Antinomian Christians  But even more importantly, the REAL problem with this little catch phrase is that few Christians today in broad evangelical circles really have a clue as to what Jesus would actually do in any given situation because they are Biblically illiterate. When they give their cliché, most people immediately turn inward and subjective and ask themselves "What do I THINK Jesus would do?" They do not know the Scriptures, so they look to their feelings as their guide. In reality, they substitute the sinful impressions of men for the power and clarity of the unchanging Word of God.

What would Jesus do? Really? He would keep the Law. Yup, that's right. Jesus would keep the whole law (Mt. 5:19). But since we live in an antinomian age, most Christians don't have a clue as to what the Law requires. For example, the average born-again, Bible-believing, broad-evangelical Christian cannot even state all of the Ten Commandments. Seriously! Back in the Dark Ages when I went to a Christian college, one of the professors had us write down the Moral Law as a quiz. In a class of 30 odd students (well, not really THAT odd) only one was able to list all ten (modesty forbids identifying the one spiritual giant in the class). Here were Christian kids, who had grown up in the church, been to Sunday school, VBS, innumerable Christian camps, sat through thousands of sermons, and they did not even know God's Top Ten.

Hence if people do not even KNOW the Law, how can they possibly do what Jesus would do? They can't. And they don't. And that, my friends, does much to explain the utter irrelevancy of modern, broad evangelicalism.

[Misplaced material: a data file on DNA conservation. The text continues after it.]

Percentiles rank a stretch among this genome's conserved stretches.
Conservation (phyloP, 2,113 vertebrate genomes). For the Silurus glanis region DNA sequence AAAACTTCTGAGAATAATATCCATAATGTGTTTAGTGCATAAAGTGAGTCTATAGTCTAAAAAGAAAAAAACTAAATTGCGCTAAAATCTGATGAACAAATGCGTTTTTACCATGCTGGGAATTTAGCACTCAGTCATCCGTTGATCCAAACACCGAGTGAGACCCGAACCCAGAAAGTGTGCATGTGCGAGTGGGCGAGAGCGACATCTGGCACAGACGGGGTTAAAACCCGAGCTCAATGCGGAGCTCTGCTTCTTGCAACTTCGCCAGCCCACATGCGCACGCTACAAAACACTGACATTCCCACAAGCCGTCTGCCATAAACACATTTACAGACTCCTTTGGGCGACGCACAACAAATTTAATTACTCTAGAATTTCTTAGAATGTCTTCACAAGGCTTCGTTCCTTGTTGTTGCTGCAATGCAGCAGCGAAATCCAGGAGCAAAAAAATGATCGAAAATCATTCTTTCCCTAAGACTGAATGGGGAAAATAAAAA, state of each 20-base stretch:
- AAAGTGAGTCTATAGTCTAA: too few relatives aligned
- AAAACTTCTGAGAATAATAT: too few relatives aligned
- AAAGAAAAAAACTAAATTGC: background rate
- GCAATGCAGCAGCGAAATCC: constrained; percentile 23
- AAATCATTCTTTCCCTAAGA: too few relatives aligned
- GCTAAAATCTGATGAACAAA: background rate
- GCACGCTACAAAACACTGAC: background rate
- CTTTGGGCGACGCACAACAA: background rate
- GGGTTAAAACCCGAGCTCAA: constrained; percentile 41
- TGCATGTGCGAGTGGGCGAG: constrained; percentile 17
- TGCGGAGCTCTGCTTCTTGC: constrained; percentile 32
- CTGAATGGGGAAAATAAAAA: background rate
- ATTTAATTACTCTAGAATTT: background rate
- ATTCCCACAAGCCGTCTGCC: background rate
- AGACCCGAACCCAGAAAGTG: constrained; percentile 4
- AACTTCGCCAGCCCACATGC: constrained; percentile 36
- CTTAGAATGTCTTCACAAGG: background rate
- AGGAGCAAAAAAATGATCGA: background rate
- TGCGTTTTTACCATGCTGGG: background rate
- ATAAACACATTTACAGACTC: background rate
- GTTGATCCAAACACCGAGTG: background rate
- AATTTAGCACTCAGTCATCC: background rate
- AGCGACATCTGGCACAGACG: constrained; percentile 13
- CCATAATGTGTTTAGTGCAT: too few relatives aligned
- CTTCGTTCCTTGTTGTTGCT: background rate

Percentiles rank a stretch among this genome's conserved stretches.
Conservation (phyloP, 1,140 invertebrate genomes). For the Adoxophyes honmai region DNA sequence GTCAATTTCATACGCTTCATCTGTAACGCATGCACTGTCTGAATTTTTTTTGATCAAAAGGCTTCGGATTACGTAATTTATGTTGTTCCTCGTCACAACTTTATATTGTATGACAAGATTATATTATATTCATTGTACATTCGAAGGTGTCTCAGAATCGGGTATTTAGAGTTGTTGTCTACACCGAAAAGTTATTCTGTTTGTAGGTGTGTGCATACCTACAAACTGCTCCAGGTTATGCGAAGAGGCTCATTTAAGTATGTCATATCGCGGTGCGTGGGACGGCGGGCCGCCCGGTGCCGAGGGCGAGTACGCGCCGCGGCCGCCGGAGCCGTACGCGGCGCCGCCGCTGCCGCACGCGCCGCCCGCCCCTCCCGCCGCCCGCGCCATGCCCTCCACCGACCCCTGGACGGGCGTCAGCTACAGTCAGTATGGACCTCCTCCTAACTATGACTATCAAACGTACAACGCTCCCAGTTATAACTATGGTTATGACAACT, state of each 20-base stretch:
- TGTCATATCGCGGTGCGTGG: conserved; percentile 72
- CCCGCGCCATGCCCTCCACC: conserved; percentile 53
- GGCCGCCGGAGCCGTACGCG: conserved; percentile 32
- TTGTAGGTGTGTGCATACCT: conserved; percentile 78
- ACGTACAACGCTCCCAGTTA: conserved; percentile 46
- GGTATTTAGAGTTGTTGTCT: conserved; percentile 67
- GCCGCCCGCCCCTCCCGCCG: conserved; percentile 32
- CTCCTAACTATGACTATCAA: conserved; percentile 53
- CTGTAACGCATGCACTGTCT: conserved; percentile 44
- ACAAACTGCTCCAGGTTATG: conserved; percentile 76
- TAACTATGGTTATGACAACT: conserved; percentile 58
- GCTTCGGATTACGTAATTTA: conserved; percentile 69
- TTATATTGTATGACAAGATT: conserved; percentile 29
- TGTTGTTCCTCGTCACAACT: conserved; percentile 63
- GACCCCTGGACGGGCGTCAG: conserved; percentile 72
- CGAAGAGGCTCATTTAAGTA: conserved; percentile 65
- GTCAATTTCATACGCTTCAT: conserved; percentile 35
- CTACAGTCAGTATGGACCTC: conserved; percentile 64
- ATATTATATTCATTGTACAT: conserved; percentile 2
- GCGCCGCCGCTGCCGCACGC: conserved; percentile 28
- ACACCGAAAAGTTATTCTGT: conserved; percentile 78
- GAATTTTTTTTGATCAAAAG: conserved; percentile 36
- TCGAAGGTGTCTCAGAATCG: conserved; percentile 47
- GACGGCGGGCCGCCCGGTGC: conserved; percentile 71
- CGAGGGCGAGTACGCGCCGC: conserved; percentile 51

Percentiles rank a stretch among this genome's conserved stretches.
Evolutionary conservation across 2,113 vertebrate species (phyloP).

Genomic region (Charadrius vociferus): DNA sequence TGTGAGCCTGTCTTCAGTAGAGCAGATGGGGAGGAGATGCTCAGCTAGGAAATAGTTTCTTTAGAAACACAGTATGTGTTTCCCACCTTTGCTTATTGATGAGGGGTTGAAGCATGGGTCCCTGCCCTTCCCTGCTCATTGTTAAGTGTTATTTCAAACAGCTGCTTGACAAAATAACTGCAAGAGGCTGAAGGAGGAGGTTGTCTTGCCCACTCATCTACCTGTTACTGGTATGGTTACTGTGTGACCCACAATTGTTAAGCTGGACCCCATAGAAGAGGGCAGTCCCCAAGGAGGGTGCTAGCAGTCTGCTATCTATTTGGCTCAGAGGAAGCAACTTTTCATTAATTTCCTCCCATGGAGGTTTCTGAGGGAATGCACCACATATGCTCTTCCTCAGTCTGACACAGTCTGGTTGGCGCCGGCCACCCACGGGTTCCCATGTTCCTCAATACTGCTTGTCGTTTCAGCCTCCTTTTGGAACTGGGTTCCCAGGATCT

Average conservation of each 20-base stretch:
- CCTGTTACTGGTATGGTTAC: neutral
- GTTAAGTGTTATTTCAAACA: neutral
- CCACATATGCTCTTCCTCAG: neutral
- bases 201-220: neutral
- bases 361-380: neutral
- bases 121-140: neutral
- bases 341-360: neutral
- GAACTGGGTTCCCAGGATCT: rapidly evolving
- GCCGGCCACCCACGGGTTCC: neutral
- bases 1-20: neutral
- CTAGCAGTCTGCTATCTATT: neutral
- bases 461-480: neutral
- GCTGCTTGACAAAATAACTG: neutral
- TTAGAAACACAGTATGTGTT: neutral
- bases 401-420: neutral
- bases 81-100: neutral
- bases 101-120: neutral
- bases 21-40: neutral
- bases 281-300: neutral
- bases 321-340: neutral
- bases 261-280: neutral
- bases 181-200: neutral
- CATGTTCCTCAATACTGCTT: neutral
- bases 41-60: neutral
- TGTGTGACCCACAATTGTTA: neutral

Unlike modern Christians, David loved God's Law; it was his meditation all the day (Ps. 119:97). Joshua was told to meditate on the Law day and night so that he would be careful to do all that was written in it (Jos. 1:8). Jesus said, "if you love me, keep my commandments" (Jn. 14:15). But we live in a lawless age, where even the King's own household believes that they are under "grace" not law. Consequently, they think up witty catch phrases, put them on bracelets, bumper stickers and baseball caps, and then go right on doing their own will.

Jesus said that His great commission for us was to disciple the nations, teaching them to observe all that He had commanded (Mt. 28:19-20). But if we do not know His commandments, we cannot teach His commandments.

Law and Love  Some people will ask, "Isn't it enough just to love God and one another?" True, these are the two greatest commandments. And what Jesus would do is always the loving thing. But what is the "loving" thing? Love is the summary of the Law. The Law tells us what it means to love God and to love one another. You cannot use a summary to deny one of the things that it summarizes! Hence, we cannot understand the content of love without knowing the Law. If we don't know the Law, we can't love in spirit and truth. Unfortunately, Christians today define "love" as a warm, mushy feeling. God defines it as keeping His commands. Most modern Christians hate and fear the Law because to their unsanctified eyes it appears hard, cruel, and "oppressive." They don't want that nasty old God of wrath from the "Old" Testament, but the "loving" god of the New, not realizing that without the Law, there is no content to love.

So the next time some genius inquires, "What would Jesus Do?", be gracious, be kind, be gentle. But also be firm. Remind him, "Jesus would keep the whole Law."

And THAT's the cutting edge of practical Christian ethics!


Topics: Biblical Law, Church, The, Culture , Dominion

Brian M. Abshire

Rev. Brian Abshire, Ph.D. is currently a Teaching Elder associated with Hanover Presbytery. Along with his pastoral duties, he is also the director for the International Institute for Christian Culture, has served as an adjunct instructor in Religious Studies at Park University and is a visiting Professor of Comparative Religion at Whitefield College.